Filipinos’ dollar deposits helping with PH economic recovery
MANILA, Philippines—Banking units engaged in dollar transactions, both in terms of deposits and loans, remain on solid footing amid the pandemic, as it maintained asset quality and reported growth in deposits and profitability, according to the central bank.
At an online briefing on Thursday (Sept. 2), Bangko Sentral ng Pilipinas (BSP) Governor Benjamin Diokno said the country’s Foreign Currency Deposit Unit (FCDU) system also plays a key role in helping the economy recover from its pandemic slump.
According to the regulator, foreign currency assets in these units represented 13.6 percent of the Philippine banking system’s total resources as of June 2021.
These assets amounted to $54.7 billion, lower by 2.8 percent year-on-year, given a slowdown in dollar-denominated lending which was tempered by an increase in portfolio investments.
Fifty percent, or $27.4 billion, of banks’ dollar assets were investments in debt securities issued by non-residents and the Philippine government. This was followed by loans of $21.2 billion, or 38.8 percent, and placements with other banks of $5.5 billion representing 10 percent of total.
“FCDUs have facilitated financial intermediation and directed lending to important sectors of the economy,” Diokno said. “The FCDU network also remains extensive and supportive of the country’s recovery.”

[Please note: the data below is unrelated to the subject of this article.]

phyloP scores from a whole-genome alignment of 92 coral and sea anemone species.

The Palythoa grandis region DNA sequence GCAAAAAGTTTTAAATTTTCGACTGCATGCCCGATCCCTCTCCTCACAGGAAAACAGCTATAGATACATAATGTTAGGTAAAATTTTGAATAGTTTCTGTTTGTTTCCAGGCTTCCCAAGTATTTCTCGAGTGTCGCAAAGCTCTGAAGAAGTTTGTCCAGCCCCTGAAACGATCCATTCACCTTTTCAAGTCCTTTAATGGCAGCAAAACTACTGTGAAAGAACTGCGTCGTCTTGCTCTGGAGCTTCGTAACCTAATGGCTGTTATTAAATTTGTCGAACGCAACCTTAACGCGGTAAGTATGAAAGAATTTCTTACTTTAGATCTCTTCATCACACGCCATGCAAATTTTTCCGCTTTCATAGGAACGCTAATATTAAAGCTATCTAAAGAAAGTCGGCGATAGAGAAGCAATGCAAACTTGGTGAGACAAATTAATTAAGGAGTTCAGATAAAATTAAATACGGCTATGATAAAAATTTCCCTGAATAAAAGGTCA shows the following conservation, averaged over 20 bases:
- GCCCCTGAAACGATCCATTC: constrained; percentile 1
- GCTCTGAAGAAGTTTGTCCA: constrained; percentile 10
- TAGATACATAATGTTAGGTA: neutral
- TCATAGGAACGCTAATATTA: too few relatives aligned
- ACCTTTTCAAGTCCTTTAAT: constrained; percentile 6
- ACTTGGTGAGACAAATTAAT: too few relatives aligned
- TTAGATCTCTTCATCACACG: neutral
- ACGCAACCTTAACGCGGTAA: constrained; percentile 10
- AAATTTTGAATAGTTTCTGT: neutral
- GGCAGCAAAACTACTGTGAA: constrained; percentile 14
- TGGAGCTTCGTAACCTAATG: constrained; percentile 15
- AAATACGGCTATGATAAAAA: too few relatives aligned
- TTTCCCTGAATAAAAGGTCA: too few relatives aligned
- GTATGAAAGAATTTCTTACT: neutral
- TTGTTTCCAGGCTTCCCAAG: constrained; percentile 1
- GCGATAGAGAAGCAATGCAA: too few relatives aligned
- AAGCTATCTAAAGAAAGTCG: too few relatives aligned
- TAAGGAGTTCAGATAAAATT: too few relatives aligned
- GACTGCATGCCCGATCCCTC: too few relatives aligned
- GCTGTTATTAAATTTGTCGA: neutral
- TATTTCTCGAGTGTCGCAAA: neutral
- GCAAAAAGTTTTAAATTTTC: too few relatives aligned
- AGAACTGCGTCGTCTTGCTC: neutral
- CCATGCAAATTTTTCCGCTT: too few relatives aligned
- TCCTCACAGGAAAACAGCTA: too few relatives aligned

FCDU deposits grew by 3.2 percent year-on-year to $44.5 billion at end-March 2021. Deposits from resident individuals and private corporations remain the primary source of funding of FCDUs. This deposit structure insulates this business segment from changes in global market sentiment that could lead to funding withdrawal.
FCDUs were also able to post a net income of $339.4 million in the first quarter of 2021, although lower by 13 percent year-on-year.
Moreover, asset quality of FCDU loans was manageable. At end-March 2021, the non-performing loan ratio of FCDUs stood at 4.9 percent.
Loans of FCDUs were mostly granted to residents, which represented 70.2 percent of the FCDUs’ total loans The electricity, gas, steam, and air-conditioning supply sector had the largest share of loans to residents at 34.1 percent. This was followed by loans to the manufacturing sector at 20.7 percent, and financial and insurance activities at 14.8 percent.
A total of 76 banks have FCDU authority as of end-May 2021. This network is made up of 43 universal and commercial banks and one thrift bank, which are authorized to engage in expanded FCDU; and three universal or commercial banks, 20 thrift banks, and nine rural and cooperative banks, which maintain regular FCDU licenses.
Banks with FCDU authority may place dollar funds in other banks, invest in readily marketable securities and grant short-term foreign currency loans. Banks with expanded FCDU license may utilize dollar funds for a broader scope of activities which include derivative or foreign exchange trades and long-term lending.
Diokno said the BSP will further streamline FCDU regulations considering evolving banking regulations. The amendments will be aligned with the thrust to veer away from a compliance mindset and embed risk-based principles in all aspects of the BSP’s approach to supervision.
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